• Remember: It is NOT dangerous for you to touch a person who has been struck by lightning. The person does not carry an electrical charge that can shock other people.

After The Storm Passes

  • Continue listening to local radio or TV stations or a NOAA Weather Radio for updated information and instructions. Access may be limited to some parts of the community, or roads may be blocked.
  • Check on neighbors who may require special assistance - infants, elderly people and people with disabilities. People who care for them or have large families may need additional assistance caring for several people in emergency situations.
  • Stay away from storm-damaged areas. Avoid putting yourself at risk from the residual effects of thunderstorms.
  • Watch out for fallen power lines and report them immediately. Reporting potential hazards will get the utilities turned off as quickly as possible, preventing further hazard and injury.

Thunderstorms can occur any time of year in New Jersey. However, severe thunderstorms generally occur during the warmer months of March through October.

A typical thunderstorm is 15 miles in diameter and lasts an average of 30 minutes - far smaller than a hurricane or a winter storm. Despite their small size, however, ALLPromotion Promotion Promotion Promotion Bandolino Bandolino Bandolino Bandolino Promotion Bandolino Promotion Bandolino Promotion Bandolino SvqYZBY thunderstorms are dangerous.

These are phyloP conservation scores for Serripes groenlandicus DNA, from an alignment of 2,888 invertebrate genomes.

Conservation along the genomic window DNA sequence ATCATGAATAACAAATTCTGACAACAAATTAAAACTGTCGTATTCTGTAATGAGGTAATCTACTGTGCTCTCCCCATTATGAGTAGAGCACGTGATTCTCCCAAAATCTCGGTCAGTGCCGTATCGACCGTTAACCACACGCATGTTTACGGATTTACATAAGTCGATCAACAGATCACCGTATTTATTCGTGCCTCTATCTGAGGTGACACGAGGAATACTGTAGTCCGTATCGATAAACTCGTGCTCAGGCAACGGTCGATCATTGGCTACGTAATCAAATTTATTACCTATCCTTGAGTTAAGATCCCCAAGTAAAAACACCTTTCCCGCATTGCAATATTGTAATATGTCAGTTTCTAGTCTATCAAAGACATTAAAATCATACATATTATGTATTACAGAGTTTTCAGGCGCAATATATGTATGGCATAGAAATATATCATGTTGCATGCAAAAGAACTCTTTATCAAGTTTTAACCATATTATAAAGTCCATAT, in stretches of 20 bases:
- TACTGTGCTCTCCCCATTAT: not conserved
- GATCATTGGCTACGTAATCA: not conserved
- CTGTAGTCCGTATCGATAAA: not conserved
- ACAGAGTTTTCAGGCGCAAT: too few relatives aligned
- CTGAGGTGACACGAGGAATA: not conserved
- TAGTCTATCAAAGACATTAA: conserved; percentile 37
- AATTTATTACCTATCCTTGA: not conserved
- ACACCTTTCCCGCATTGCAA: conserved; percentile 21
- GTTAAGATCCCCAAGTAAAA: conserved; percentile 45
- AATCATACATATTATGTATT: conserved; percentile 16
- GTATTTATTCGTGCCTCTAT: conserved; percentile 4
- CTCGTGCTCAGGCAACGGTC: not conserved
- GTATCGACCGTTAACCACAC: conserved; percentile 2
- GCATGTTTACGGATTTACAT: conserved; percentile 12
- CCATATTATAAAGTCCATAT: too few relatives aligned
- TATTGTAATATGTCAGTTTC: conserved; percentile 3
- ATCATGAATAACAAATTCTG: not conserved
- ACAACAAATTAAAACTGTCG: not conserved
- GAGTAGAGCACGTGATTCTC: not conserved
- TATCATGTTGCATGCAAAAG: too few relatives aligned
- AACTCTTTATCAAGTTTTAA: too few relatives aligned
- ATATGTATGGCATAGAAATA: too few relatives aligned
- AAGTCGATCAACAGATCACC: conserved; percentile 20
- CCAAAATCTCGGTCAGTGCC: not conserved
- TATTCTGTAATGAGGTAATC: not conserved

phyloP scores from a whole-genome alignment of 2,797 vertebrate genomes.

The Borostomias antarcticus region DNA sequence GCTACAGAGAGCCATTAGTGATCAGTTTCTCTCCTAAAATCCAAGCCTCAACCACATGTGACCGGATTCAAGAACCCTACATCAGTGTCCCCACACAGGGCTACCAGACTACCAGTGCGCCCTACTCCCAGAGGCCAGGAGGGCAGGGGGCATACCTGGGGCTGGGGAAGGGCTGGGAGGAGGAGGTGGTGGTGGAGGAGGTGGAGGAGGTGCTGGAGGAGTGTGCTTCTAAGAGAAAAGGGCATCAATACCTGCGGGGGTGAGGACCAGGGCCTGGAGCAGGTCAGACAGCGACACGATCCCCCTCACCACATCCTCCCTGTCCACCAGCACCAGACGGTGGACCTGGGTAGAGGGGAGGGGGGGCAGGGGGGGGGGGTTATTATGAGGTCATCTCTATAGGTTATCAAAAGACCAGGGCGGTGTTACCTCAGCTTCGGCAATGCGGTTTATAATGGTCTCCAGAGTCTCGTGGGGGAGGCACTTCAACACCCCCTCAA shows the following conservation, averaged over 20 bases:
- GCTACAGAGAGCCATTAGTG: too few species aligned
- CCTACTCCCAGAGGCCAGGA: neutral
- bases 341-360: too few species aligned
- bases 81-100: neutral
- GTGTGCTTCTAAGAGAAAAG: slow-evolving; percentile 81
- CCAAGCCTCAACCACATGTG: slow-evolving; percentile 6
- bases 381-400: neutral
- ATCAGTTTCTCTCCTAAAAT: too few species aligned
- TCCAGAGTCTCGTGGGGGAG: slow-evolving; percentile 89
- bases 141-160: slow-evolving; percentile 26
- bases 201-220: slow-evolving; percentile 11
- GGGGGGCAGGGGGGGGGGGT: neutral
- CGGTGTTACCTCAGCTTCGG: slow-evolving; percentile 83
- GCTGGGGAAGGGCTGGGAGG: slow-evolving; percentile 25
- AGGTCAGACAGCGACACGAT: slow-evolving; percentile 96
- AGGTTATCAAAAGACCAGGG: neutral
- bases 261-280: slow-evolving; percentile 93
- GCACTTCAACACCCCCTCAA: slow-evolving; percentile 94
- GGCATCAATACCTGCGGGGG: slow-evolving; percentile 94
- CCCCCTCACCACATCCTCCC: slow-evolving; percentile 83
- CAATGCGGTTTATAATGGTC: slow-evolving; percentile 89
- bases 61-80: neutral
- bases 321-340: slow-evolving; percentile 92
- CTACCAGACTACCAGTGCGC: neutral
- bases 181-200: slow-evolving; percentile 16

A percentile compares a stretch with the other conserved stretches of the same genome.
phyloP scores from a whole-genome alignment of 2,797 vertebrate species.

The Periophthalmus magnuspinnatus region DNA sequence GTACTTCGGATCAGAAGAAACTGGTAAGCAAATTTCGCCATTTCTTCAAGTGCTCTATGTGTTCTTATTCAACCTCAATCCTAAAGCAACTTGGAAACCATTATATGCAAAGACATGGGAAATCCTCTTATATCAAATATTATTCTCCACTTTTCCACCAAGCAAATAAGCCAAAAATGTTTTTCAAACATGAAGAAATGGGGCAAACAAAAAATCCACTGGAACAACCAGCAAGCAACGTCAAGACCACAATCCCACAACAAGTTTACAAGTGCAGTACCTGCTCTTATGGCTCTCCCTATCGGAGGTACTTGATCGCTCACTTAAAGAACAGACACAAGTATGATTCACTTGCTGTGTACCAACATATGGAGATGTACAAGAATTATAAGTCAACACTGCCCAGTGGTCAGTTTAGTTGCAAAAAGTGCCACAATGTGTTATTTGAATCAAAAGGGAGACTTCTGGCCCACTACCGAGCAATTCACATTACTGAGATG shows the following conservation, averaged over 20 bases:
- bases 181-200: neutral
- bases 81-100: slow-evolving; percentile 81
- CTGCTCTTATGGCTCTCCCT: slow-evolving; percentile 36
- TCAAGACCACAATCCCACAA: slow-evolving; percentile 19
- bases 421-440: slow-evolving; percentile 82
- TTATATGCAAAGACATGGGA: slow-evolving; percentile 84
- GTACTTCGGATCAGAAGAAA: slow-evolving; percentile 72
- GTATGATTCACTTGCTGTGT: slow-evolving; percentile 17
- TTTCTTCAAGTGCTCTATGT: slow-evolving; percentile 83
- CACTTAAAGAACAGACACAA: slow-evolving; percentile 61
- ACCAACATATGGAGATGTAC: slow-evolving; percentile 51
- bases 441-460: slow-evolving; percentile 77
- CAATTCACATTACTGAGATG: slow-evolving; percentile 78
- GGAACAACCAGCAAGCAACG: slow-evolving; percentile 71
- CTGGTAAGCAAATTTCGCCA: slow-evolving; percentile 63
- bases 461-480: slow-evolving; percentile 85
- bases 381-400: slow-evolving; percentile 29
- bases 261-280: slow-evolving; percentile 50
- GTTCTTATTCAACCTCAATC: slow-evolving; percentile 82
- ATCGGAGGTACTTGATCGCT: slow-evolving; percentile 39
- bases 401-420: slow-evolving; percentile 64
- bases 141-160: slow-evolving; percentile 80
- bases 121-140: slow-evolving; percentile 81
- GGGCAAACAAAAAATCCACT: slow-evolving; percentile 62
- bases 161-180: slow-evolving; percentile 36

Thunderstorms can produce lightning, tornadoes, strong winds, flash flooding and hail.

Lightning occurs with all thunderstorms. Each year, lightning causes an average of 67 fatalities nationwide. Many more are injured but survive with long-term, debilitating symptoms including memory loss, sleep disorders and muscle spasms.

Tornadoes produce winds in excess of 250 miles per hour. They can be a mile wide and stay on the ground over 50 miles. For more information see our Tornado Preparedness page.

Strong winds caused by a thunderstorm can exceed 100 mph and cause damage equal to a tornado. They can be extremely dangerous to aviation.

Flash flooding is the number one cause of death associated with thunderstorms, causing more than 140 fatalities each year. Fore more information see our Flood and Flash Flood Preparedness page.

Hail causes more than $1 billion in crop and property damage each year nationwide.

Long Block Up Color Sleeve Graphic NOTHING Zip Hooded Jacket Letter IS TRUE Print Of the estimated 100,000 thunderstorms that occur each year in the United States, about 10 percent are classified as severe. The National Weather Service considers a thunderstorm severe if it produces hail at least ¾-inch in diameter, winds of 58 mph or stronger, or a tornado.

American Red Cross

National Weather Service


Federal Alliance for Safe Homes (FLASH)